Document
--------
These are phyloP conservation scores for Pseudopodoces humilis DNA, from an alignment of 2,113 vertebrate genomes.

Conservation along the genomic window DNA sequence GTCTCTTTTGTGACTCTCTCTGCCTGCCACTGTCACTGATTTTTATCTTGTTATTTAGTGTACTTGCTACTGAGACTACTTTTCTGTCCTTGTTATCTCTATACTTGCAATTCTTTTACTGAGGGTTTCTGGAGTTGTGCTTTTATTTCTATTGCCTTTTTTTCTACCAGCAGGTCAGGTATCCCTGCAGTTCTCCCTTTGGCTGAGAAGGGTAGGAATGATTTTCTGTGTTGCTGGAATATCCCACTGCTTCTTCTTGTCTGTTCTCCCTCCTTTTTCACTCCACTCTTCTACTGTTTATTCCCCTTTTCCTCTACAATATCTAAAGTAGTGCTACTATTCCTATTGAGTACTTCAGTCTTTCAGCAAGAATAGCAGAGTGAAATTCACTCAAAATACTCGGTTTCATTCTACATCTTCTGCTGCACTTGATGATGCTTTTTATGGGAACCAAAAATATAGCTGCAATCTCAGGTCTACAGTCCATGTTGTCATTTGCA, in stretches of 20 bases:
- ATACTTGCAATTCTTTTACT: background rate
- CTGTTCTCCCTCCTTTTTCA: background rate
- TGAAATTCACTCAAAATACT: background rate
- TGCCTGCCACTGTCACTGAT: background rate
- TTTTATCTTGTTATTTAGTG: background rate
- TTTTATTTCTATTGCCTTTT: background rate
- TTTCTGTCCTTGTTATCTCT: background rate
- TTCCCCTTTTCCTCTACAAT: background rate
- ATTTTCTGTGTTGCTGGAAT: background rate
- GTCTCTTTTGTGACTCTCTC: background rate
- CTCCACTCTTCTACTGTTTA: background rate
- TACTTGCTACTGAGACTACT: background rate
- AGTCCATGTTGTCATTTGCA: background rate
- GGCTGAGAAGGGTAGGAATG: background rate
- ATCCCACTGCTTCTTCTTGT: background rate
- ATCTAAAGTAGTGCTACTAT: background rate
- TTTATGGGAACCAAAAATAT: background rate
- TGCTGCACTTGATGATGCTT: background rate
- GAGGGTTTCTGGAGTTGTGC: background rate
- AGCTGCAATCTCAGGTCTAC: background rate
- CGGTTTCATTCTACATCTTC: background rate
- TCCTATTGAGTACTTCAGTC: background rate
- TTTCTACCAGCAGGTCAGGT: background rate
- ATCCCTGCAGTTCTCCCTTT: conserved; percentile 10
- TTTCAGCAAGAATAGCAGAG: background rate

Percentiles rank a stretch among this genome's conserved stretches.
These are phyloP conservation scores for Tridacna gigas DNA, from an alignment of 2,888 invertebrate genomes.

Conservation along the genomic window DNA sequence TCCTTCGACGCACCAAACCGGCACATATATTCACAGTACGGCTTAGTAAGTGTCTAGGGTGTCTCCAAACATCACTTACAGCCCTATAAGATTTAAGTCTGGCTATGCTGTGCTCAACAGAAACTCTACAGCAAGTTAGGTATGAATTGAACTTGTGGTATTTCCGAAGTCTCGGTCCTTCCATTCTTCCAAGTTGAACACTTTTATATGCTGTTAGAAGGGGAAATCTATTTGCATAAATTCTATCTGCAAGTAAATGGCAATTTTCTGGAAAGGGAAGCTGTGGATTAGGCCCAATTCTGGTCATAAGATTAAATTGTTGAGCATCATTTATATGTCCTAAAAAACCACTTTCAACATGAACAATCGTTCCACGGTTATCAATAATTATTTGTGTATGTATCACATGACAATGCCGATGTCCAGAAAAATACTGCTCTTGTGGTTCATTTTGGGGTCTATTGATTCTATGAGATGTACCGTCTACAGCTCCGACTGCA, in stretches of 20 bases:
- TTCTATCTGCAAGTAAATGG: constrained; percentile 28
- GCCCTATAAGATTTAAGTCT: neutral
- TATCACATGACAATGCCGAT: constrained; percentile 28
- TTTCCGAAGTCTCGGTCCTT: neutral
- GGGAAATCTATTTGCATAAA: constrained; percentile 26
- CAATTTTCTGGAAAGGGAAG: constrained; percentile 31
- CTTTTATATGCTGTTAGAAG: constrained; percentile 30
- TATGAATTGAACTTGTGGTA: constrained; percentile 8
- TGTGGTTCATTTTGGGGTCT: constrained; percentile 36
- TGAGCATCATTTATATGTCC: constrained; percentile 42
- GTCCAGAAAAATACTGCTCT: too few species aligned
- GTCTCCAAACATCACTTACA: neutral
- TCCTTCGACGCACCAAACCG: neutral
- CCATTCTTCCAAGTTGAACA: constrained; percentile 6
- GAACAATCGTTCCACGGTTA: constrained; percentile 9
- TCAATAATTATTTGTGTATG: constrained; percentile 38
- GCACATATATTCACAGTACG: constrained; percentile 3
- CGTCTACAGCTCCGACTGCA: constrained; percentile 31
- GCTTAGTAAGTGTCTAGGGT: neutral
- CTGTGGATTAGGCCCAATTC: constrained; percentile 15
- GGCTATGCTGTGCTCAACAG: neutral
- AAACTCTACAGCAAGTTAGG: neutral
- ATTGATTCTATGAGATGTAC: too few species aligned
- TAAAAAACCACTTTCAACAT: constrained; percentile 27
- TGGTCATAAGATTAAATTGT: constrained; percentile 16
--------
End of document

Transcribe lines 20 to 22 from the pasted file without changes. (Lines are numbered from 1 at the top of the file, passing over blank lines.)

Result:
- TGCTGCACTTGATGATGCTT: background rate
- GAGGGTTTCTGGAGTTGTGC: background rate
- AGCTGCAATCTCAGGTCTAC: background rate